Everyone pull out your No. 2 pencil; you’re about to be tested. Who took the photograph gracing the cover of this edition of Tactical Knives? OK, no one is watching, you can cheat and check the inside credits. I won’t kid myself; only editors, photographers (and our mothers) read the credit lines beside the photographs. If you wrote down Steve Woods before checking to see the answer, there are very good odds that you would be correct. Steve has been doing photographs for the magazine for several years. But it only makes sense; he has been a professional photographer for 25 years. Don’t tell him I said this, but there are a lot of “professional” photographers out there. The list gets smaller if you only count those who are outstanding. Steve is a member of that elite group.
Meet The Man
To most people, obtaining fame in a single profession would be achievement enough, but Steve has done more. He has been an avid outdoorsman, hunter and shooter longer than he has been a photographer. It was that sporting spirit which led to his interest in knives. Steve is human and can succumb to the same weaknesses as the rest of us mere mortals. His collector’s interest led him to try a knife kit or two and, as many will testify, these kits can be addictive. No matter the quality of the outcome, kits often give you the drive to try to take the next step and fabricate a knife from scratch. The fact that Steve’s photography business has placed him next to some of the better makers in the country has not hurt his quest to improve his own knifemaking skills. However, I would give more credit to the fact that he has applied the same drive for excellence in his knifemaking that is evident in his photography.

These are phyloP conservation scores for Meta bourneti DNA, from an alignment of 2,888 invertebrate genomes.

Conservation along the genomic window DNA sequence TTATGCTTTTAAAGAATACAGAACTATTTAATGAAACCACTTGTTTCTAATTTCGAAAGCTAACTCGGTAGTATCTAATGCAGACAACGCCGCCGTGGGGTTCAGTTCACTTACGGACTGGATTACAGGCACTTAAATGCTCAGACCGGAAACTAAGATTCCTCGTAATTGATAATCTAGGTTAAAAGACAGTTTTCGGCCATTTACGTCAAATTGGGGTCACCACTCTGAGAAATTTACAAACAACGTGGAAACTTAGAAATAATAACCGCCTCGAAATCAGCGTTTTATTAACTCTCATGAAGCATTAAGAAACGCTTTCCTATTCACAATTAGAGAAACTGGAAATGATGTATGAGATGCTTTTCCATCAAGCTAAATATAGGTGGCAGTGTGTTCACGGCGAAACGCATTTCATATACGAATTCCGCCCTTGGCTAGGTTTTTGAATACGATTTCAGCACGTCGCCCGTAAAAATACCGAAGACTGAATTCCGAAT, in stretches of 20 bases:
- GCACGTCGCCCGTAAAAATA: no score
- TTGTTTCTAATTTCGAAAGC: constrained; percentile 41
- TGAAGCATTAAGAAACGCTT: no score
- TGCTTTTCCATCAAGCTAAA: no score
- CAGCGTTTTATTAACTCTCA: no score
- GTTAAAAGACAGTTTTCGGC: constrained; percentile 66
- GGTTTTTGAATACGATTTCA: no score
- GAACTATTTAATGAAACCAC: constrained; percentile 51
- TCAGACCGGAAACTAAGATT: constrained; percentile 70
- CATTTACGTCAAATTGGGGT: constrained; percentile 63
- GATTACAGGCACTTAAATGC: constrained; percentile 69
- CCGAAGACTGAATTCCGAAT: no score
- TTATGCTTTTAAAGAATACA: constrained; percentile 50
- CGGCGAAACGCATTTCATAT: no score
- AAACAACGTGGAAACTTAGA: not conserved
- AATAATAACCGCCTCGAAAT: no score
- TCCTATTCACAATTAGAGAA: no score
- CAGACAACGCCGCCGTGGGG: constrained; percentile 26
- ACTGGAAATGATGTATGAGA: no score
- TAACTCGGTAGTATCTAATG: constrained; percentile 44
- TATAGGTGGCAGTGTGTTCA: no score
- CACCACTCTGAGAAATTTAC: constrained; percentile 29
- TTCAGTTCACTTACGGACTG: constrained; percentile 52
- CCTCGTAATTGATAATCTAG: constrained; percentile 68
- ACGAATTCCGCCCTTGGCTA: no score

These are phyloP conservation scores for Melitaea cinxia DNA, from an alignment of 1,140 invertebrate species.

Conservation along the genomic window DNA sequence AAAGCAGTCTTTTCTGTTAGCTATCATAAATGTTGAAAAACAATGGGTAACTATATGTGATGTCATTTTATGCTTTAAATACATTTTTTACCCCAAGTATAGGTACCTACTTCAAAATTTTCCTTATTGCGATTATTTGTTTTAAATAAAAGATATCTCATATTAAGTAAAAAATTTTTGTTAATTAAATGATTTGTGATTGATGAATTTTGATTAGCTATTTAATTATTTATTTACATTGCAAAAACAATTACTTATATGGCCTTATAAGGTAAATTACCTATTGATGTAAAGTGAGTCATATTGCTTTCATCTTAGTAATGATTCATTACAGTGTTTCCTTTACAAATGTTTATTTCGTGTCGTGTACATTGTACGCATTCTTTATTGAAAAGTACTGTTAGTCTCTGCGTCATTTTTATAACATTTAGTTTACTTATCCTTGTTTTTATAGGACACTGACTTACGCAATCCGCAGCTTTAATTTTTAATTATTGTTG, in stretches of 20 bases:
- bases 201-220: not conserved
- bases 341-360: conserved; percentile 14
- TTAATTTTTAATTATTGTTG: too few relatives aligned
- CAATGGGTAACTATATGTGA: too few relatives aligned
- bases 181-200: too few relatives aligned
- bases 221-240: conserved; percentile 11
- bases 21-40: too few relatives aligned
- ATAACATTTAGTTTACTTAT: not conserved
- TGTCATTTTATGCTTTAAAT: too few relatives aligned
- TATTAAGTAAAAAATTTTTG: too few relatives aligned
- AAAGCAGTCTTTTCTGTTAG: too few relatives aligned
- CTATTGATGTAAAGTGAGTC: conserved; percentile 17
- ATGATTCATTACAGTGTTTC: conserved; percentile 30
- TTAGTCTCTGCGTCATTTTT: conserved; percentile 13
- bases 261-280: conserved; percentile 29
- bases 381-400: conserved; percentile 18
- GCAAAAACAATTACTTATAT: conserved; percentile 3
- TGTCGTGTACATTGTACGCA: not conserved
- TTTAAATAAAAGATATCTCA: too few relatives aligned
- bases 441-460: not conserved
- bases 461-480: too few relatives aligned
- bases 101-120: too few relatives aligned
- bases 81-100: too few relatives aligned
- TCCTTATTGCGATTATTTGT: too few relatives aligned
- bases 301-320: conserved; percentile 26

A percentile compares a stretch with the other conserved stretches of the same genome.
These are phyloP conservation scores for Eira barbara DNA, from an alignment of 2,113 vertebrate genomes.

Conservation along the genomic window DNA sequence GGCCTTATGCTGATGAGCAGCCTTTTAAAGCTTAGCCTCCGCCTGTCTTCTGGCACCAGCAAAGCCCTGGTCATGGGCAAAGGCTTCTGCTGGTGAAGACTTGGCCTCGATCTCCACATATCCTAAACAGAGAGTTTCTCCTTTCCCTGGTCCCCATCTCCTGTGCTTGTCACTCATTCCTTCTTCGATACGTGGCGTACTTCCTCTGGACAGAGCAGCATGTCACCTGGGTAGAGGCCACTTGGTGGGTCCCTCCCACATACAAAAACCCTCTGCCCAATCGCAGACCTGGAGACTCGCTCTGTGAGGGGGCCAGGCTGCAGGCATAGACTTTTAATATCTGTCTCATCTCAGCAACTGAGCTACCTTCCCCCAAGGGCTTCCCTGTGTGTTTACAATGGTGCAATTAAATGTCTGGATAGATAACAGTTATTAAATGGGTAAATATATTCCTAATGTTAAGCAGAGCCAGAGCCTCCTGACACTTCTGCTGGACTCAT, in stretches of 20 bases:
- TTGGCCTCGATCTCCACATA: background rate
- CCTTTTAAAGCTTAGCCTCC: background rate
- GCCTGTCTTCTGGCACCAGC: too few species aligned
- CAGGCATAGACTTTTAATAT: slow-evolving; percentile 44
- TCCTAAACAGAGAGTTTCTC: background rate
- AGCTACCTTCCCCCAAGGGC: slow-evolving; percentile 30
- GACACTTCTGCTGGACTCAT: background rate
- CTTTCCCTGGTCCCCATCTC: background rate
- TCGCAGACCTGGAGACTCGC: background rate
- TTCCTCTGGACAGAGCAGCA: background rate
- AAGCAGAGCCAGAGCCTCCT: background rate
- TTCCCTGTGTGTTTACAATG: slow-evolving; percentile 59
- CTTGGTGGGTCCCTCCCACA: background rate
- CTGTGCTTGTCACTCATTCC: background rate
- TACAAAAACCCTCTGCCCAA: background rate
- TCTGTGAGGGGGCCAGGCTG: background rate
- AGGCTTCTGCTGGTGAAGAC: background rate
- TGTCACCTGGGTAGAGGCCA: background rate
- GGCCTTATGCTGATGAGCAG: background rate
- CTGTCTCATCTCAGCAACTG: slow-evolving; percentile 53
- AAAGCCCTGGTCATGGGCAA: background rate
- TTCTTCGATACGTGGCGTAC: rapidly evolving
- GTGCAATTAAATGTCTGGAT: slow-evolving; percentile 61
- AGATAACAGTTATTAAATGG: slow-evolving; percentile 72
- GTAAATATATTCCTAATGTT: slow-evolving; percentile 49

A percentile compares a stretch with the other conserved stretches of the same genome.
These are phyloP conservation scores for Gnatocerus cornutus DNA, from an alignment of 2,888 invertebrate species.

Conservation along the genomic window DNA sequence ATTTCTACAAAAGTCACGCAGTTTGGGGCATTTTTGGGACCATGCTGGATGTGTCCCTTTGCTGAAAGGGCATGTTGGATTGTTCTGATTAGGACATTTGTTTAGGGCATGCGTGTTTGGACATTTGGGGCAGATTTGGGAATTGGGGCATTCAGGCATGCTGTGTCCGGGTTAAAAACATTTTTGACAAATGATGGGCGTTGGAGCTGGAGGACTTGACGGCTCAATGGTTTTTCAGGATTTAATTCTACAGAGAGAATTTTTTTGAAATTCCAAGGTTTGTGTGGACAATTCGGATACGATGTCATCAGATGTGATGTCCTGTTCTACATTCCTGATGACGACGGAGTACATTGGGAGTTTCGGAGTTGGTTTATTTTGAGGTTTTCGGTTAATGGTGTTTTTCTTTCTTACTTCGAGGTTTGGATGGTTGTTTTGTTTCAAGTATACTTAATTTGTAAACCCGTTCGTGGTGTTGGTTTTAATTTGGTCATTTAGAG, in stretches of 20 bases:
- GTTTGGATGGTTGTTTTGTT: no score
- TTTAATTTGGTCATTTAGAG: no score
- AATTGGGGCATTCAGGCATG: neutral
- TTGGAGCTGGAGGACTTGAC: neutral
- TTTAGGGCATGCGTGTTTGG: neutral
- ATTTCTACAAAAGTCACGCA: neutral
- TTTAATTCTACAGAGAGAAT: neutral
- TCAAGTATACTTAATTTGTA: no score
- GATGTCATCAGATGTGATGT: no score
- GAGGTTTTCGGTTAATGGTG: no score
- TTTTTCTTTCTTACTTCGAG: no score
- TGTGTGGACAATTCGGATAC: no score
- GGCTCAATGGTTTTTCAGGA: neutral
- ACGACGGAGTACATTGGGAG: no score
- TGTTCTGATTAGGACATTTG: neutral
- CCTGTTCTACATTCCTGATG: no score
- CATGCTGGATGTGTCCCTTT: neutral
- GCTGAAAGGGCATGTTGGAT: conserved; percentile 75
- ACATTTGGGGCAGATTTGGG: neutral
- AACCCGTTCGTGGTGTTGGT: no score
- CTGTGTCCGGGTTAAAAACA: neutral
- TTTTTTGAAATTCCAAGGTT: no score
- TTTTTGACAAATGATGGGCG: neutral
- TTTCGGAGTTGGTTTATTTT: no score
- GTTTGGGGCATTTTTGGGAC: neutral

Steve’s first attempts at knifemaking came 10 years ago and now he is a member of the American Bladesmith Society with his Journeyman’s Stamp and is working toward his Mastersmith rating. Forging or stock removal, folders or fixed blades, Steve is learning it all. In fact, it is making high-end folding knives that gives Steve the greatest thrill. These are the perfect examples of his skill, but they are also the ones his customers carry every day and show off to their friends. I will attest that for a photographer (and knifemaker), it is that customer satisfaction which is considered the greatest reward. We all like to show off our work, but we achieve a higher level of satisfaction when our customers are the ones showing it off.
Though I’ve known Steve for a few years, I wasn’t about to let the chance to sample his work go by without taking advantage of it. I asked him to loan me a knife that he thought would be a good example of his work. At the same time, I also requested that he forward photographs of his other knives. Good knifemakers, and good photographers, will develop their own style and I’m not above stealing a few pointers from anyone. The knife Steve sent was known as the “Hide Fighter.” The knife is all fighter but the name had me wondering a bit. My curiosity was satisfied once he explained that the knife was the result of a group effort from the guys on a popular Internet forum, “Sniper’s Hide.” Steve had been discussing knives on the forum and asked for input from the group. He took their comments, added his own flare and an example of the results was now sitting on my desk.